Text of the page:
You're Enough: An Interview with Katey Brooks

Photo courtesy of John Morgan
Writing songs has always been a way for Katey Brooks to process feelings she found difficult to face.
Growing up inside a cult, Brooks took refuge in music and ultimately her own songwriting. Her chaotic upbringing introduced her to both people and situations that were vastly different from children her own age, and music is what gave her the chance to feel free.

“My brain has a sneaky way of blocking difficult emotions out, and writing has helped me to realize and experience them in a safe way,” she said. “It also feels incredibly satisfying to create something from pain. It feels like it's never in vain.”

Although there were a few start and stop moments through her younger years that made her want to pursue music, it was a songwriters group led by Strangelove’s Patrick Duff that gave her the ultimate push. The group met once a week to talk, play each other their songs and give feedback, and one day Brooks pulled Duff aside and asked him how she should launch her career.  

“He was his usual enthusiastic self and told me I should put on a gig at the Bristol Folk House, and invite everyone I knew,” she said. “I just thought fuck it why not, and so I went for it. I had no idea what I was doing, but it worked out, and the people came. I've been doing this ever since.”

Her music not only gave her a platform to express her experiences but helped her come to terms with her sexuality. Due to fear, there was a lot of confusion and self-dishonesty that she fought with. She stayed true to herself, but she admits there were times she attempted to focus on the opposite sex. She sees now in retrospect that forcing something unnatural to her was harmful and looks back on it wishing she’d been more accepting of who she is.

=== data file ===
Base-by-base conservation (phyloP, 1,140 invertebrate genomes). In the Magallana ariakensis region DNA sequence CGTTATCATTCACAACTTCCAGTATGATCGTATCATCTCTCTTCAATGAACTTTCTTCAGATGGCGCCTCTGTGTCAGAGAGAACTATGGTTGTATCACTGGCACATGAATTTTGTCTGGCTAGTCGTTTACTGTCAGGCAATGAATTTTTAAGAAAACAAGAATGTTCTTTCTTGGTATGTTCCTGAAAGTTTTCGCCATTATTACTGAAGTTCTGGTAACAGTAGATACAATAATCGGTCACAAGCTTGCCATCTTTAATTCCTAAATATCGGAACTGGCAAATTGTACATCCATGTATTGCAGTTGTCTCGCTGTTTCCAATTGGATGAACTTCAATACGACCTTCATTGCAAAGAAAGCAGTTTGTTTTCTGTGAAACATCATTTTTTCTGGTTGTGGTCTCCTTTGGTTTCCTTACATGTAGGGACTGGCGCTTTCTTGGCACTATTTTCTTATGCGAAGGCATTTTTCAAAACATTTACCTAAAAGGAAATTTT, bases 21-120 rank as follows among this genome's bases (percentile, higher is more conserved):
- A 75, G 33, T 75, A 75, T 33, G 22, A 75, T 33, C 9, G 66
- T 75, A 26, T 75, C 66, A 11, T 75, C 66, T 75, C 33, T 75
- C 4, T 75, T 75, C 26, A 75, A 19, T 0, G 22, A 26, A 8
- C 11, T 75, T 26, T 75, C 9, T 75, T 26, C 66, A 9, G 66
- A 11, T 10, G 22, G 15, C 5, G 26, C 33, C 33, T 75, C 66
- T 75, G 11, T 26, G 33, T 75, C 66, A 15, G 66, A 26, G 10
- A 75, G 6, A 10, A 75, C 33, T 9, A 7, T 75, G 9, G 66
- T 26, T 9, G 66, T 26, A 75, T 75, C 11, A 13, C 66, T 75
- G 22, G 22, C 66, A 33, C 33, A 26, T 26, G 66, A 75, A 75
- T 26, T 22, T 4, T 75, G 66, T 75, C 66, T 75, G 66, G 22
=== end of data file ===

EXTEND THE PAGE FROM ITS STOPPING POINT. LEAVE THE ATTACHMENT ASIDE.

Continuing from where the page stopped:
“I think I'd tell my younger self to let it go,” she said. “I'd put my arms around her and tell her ‘It's okay, give it up, you don't have to lie to yourself anymore. You're enough.’  At the time I don't think I truly knew what I was missing until I really started to come out. It was only then that I felt a euphoric and deeply moving sense of pride and relief in it all.”

She may not be able to actually give advice to her younger self, but she has gotten advice that has permanently stuck with her. She had the opportunity to open for Carlene Carter, Johnny Cash’s step-daughter, and when they started talking about Nashville Carter said, “Honey, if you wanna go to Nashville you gotta be like ‘suck ma dick.’” They laughed about it at the time, but Brooks took it to heart. A musician’s life and conquering the music industry isn’t easy, and a thick skin is needed in order to thrive.

“I've had moments where I thought it might break me - I took a lot of things personally for a long time, and it caused me a lot of pain,” she said. “Nowadays I try to just let things go and detach from it all, but not take any shit either.”

Katey Brooks’ positive outlook, tough exterior and loving interior is brought to life through her upcoming album titled Revolute (listen to "Never Gonna Let Her Go" here). Music is a powerful tool that has helped her become the woman that she is today, and this album is sure to be another fascinating look into her life.